Line of Balance (LOB) is a management control process for collecting, measuring, and presenting facts relating to time (see Schedule Control), cost, and accomplishment – all measured against a specific plan. It shows the process, status, background, timing, and phasing of the project activities, thus providing management with measuring tools that help:
- Comparing actual progress with a formal objective plan.
- Examining only the deviations from established plans and gauging their degree of severity with respect to the remainder of the project.
- Receiving timely information concerning trouble areas and indicating areas where appropriate corrective action is required.
- Forecasting future performance.
Purpose of Line of Balance (LOB)
The purpose of a LOB is to enable a program manager to see at a single glance which activities of an operation are “in balance” – i.e., whether those which should have been completed at the time of the review actually are completed and whether any activities scheduled for future completion are lagging behind schedule. The LOB chart comprises only one feature of the whole philosophy: numerous danger signal controls for all the various levels of management.
Benefits of Utilizing Line of Balance (LOB)
The benefits of using the LOB technique are:
- A better understanding of the amount of work taking place at a certain time in a specific place.
- Optimized resources for a large number of repeated work activities.
- Allows easier cost and time optimization analysis.
- Easy to modify, update and change the schedule.
- Better management of subcontractors and resources.
- Identifies issues in advance.
Line of Balance (LOB) Chart
A LOB chart shows the project work done repeatedly as a single line on a graph. It’s different from a bar chart, which shows how long an activity takes by showing the rate at which the job must be done to meet the limit and how each trade and process is related to the others. The progress of the project is shown along the x-axis of the LOB Chart. The project’s main work areas are shown along the y-axis.
Developing a Line of Balance (LOB) Chart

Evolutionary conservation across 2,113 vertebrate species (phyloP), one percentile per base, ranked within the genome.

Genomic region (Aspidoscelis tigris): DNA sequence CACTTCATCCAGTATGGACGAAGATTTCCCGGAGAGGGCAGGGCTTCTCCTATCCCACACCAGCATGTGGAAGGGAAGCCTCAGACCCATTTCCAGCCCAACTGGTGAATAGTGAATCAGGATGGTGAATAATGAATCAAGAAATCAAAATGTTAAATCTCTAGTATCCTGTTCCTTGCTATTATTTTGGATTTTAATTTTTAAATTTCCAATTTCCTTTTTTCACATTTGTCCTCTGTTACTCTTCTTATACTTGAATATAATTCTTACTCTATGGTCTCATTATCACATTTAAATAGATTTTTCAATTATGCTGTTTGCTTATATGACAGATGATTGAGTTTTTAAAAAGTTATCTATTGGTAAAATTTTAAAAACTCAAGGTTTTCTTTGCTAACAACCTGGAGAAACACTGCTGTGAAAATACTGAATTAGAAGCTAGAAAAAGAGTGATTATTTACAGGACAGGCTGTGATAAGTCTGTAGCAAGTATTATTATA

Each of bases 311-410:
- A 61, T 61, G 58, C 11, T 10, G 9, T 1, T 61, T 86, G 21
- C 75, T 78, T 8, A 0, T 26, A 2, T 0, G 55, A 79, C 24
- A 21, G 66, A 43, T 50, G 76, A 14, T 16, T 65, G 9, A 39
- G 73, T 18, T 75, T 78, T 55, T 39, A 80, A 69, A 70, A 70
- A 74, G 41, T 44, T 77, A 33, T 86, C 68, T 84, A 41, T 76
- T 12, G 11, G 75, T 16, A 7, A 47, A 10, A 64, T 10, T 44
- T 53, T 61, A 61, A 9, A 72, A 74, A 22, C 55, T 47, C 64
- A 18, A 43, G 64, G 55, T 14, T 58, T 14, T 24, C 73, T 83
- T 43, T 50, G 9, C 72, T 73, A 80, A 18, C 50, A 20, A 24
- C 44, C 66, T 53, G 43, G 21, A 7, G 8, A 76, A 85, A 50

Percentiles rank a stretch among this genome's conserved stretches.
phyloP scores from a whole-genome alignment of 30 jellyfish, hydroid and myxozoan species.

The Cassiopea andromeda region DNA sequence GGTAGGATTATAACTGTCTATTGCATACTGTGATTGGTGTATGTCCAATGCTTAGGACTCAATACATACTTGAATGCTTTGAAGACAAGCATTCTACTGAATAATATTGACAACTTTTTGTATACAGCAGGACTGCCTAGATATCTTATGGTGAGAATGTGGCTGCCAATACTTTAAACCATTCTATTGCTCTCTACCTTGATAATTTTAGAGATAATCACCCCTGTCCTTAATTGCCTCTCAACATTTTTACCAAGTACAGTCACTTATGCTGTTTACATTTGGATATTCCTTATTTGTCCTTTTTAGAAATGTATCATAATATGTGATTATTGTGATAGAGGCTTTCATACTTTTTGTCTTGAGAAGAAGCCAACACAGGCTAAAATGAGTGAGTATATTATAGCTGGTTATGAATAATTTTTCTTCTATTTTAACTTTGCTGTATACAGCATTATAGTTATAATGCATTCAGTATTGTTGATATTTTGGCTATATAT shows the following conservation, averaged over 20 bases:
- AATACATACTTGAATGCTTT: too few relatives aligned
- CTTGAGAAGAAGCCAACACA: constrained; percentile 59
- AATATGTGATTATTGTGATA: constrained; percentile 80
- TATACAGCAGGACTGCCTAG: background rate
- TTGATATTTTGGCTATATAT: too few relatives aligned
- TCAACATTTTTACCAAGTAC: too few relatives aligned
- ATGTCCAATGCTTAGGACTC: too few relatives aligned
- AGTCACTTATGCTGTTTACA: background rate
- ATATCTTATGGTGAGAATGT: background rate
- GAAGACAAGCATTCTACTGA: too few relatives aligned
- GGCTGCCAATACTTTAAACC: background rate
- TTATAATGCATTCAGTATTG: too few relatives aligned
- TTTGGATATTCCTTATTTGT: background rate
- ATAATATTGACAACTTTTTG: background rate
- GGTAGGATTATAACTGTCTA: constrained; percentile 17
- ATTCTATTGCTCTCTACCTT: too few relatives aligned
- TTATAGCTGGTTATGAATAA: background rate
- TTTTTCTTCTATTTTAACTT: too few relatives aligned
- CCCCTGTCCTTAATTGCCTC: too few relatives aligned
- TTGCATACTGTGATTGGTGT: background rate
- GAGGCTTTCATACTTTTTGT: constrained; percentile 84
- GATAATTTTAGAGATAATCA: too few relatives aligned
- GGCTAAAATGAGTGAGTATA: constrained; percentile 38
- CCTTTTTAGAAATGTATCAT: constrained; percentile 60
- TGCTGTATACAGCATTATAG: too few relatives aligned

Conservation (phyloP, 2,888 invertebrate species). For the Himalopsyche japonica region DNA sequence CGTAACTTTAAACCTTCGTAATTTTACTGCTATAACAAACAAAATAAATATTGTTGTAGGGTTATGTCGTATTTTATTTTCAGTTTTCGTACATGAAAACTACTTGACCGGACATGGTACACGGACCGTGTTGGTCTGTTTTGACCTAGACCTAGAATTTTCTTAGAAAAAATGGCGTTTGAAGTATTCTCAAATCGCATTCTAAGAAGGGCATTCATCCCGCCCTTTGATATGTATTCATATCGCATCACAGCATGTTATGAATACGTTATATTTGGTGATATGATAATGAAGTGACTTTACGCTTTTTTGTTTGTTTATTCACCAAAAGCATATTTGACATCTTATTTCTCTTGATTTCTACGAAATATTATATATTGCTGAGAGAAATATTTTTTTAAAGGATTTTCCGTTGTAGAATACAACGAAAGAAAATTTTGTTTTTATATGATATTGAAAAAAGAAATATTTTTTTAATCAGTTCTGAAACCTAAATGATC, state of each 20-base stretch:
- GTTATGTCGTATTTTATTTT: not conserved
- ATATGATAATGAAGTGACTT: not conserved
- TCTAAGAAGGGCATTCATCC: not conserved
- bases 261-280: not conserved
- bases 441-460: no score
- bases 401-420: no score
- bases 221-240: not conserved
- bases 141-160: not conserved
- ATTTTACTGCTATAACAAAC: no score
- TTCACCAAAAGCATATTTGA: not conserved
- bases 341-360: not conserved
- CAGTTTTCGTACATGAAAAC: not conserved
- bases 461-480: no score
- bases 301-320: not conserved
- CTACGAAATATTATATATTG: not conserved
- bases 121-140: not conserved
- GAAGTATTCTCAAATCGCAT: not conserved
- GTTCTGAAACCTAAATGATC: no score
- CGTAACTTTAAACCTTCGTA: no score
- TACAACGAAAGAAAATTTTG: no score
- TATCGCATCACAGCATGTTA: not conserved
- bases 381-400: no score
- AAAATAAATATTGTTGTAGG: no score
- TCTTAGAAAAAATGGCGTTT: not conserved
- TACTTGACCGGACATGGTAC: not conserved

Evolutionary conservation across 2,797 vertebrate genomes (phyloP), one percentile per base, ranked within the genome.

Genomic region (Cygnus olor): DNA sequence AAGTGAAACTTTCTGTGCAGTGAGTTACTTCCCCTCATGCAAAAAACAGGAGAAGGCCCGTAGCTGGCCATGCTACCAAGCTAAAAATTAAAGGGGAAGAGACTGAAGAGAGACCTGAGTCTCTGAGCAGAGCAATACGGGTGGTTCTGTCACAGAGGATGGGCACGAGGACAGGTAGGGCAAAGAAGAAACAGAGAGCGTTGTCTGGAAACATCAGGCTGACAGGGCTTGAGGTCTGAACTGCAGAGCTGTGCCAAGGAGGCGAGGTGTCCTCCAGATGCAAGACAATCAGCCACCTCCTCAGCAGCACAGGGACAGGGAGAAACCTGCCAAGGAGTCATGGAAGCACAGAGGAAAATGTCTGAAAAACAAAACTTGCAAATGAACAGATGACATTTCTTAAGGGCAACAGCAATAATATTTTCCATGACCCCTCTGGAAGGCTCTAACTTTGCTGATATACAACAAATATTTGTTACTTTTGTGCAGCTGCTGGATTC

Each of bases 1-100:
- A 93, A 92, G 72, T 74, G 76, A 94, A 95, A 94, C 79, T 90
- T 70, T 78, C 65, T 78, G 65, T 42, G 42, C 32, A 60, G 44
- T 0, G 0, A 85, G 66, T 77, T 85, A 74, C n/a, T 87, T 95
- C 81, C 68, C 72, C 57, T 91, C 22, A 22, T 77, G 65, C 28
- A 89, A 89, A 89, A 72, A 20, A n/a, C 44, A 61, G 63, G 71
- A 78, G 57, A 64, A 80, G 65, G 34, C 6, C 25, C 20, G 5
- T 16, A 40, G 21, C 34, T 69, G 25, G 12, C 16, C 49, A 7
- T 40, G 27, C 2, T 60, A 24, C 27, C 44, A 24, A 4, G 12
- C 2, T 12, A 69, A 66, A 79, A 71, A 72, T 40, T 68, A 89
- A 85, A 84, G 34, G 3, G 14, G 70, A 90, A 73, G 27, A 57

To do a LOB, the following is needed: 
- A contract schedule or objective chart;
- A production plan or lead-time chart for the production process itself;
- Control points cumulative inventories; and
- A program status chart on which to plot LOB and the cumulative quantities of units that have passed through the control points of the assembly/production process.
Example: Line of Balance Figure 
Remember that the shape of the LOB will change over time, especially if the production process has a beginning and an end. Remember, too, that LOB charts show where the problem is but not necessarily why the problem exists or what the solution is. 
When to use Line of Balance (LOB)
LOB is the most effective planning and scheduling technique for repetitive tasks such as track home construction, simple production, automobile manufacture, road construction, and railwork laying.
Line of Balance (LOB) History
The Goodyear Company created the LOB technique in the early 1940s before being adopted and developed by the U.S. Navy in the early-1950s. It was subsequently developed for industrial manufacturing, production control, and the basic concepts behind planning and scheduling in the construction industry.
AcqLinks and References:
-  Defense System Management College “Scheduling Guide for Program Managers” – Oct 2001
- Article: PMI Scheduling Optimization with LOB and start-finish relations by Ricardo Viana Vargas, Felipe Fernandes Moreira – May 2015